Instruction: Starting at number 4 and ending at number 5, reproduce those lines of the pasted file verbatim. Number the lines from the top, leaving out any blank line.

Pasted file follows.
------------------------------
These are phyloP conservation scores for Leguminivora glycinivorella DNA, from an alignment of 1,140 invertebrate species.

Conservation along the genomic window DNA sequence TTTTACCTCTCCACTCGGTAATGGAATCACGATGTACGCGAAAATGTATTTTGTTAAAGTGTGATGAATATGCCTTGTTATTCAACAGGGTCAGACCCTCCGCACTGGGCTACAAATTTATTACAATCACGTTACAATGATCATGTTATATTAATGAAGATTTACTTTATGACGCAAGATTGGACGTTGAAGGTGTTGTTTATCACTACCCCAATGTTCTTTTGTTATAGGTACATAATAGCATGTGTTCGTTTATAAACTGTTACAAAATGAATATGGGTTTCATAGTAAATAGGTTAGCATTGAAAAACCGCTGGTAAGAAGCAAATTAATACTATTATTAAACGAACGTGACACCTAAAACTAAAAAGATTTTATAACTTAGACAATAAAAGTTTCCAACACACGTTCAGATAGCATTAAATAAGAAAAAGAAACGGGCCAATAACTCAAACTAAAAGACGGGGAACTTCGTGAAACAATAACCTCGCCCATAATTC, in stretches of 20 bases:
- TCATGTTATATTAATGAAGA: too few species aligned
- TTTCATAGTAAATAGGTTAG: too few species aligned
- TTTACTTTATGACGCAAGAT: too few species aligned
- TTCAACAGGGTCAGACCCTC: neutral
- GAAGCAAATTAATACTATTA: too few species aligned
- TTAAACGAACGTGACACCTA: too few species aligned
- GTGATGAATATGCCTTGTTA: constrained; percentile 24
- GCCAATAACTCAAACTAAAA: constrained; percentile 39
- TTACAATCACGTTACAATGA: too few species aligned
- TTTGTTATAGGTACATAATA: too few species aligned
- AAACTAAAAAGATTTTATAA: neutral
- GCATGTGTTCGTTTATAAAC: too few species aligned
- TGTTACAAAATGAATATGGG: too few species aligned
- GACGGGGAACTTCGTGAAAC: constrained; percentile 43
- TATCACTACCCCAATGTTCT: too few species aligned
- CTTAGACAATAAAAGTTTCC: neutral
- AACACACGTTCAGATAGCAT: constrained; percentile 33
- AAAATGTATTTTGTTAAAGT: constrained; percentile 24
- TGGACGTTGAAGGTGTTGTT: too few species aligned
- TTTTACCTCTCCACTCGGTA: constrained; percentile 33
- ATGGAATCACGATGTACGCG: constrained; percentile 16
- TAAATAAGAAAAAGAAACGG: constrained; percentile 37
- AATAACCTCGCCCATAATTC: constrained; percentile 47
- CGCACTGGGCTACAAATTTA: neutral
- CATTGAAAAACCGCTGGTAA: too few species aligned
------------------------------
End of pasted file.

- TTTCATAGTAAATAGGTTAG: too few species aligned
- TTTACTTTATGACGCAAGAT: too few species aligned